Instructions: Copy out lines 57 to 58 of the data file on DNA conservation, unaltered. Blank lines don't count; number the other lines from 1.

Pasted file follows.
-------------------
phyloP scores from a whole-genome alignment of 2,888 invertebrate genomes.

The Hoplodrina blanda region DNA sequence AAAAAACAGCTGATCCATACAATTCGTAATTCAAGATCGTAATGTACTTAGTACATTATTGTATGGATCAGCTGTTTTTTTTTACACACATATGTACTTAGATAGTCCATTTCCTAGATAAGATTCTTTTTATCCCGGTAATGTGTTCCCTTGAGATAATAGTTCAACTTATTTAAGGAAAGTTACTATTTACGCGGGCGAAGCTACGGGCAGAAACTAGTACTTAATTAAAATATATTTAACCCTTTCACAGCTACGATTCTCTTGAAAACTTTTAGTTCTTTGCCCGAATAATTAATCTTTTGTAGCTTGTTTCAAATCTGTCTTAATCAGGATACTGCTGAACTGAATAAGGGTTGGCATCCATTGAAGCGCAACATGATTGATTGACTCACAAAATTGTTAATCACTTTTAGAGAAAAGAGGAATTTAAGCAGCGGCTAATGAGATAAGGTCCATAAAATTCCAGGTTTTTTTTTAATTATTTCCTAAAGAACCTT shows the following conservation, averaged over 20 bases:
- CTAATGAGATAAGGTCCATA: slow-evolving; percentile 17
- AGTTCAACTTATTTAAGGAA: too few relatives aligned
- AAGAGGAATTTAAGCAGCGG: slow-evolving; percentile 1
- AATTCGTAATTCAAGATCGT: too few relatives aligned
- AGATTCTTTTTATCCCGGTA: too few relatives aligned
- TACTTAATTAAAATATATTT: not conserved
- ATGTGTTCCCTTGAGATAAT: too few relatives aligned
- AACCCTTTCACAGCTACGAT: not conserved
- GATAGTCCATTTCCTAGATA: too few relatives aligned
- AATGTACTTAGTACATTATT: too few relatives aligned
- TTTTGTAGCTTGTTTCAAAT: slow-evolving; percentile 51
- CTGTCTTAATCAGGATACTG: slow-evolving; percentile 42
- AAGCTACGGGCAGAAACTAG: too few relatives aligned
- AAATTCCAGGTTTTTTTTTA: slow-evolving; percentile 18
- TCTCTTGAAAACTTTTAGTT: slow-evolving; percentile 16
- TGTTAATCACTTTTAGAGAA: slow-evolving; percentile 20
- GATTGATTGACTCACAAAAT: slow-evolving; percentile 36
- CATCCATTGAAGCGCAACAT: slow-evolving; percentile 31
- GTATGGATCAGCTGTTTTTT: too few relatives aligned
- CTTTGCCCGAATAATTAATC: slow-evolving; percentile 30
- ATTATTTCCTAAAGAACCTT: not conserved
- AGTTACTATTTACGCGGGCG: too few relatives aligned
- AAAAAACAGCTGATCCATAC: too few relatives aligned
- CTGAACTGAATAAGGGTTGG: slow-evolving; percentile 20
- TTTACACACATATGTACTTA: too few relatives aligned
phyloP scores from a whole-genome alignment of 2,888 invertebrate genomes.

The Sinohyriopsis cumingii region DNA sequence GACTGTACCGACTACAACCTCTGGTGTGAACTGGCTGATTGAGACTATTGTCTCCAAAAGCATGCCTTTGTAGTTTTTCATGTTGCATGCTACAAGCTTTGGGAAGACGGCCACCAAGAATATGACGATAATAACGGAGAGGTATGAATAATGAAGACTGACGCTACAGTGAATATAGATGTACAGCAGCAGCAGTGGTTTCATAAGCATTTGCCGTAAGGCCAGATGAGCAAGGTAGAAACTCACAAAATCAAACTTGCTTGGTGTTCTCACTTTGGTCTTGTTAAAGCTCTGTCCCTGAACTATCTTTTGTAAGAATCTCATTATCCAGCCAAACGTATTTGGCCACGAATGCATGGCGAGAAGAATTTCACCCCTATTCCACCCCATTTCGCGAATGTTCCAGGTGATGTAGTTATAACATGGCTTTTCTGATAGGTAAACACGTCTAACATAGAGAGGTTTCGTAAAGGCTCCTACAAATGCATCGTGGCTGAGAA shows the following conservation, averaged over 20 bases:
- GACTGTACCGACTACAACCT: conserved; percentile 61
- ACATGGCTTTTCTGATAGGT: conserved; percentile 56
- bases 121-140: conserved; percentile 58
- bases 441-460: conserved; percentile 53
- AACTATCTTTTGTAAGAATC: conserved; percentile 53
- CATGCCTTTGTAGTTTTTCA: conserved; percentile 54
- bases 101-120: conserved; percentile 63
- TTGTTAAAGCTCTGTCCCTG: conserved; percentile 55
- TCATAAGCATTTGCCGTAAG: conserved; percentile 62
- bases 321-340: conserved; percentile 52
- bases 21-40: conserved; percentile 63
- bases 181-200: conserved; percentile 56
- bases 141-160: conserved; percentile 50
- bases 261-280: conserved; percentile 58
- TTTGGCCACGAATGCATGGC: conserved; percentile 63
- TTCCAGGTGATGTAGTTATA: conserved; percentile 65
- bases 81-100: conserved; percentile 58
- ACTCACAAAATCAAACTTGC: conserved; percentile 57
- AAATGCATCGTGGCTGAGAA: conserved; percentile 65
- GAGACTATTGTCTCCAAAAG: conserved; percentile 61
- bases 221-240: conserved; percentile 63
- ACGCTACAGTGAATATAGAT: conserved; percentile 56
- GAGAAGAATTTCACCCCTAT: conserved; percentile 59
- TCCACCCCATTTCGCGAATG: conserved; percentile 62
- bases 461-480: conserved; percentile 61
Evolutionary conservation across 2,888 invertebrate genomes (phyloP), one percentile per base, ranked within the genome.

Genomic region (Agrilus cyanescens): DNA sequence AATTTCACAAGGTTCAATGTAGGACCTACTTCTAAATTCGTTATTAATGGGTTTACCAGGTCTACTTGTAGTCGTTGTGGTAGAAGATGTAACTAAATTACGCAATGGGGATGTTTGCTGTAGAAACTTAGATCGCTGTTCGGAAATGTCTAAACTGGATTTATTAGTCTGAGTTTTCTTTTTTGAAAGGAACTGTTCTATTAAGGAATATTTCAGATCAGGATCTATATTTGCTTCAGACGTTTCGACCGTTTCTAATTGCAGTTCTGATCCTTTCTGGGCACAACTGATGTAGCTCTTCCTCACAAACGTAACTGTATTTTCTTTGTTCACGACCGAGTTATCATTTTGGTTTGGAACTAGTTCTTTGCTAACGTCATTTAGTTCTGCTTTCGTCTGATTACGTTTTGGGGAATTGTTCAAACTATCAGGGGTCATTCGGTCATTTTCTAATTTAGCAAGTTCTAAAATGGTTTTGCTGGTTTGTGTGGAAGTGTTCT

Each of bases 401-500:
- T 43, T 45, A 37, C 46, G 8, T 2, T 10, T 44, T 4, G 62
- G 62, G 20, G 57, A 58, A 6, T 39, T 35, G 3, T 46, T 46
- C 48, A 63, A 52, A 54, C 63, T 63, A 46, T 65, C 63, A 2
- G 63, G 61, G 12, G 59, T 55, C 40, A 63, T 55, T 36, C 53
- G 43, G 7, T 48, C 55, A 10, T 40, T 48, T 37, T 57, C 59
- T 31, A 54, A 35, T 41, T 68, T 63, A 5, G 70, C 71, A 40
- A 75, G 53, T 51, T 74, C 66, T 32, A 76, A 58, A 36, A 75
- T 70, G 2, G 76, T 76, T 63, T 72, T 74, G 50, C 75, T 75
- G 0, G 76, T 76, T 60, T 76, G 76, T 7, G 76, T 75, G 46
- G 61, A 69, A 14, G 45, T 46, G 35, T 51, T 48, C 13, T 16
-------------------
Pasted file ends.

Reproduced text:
Each of bases 401-500:
- T 43, T 45, A 37, C 46, G 8, T 2, T 10, T 44, T 4, G 62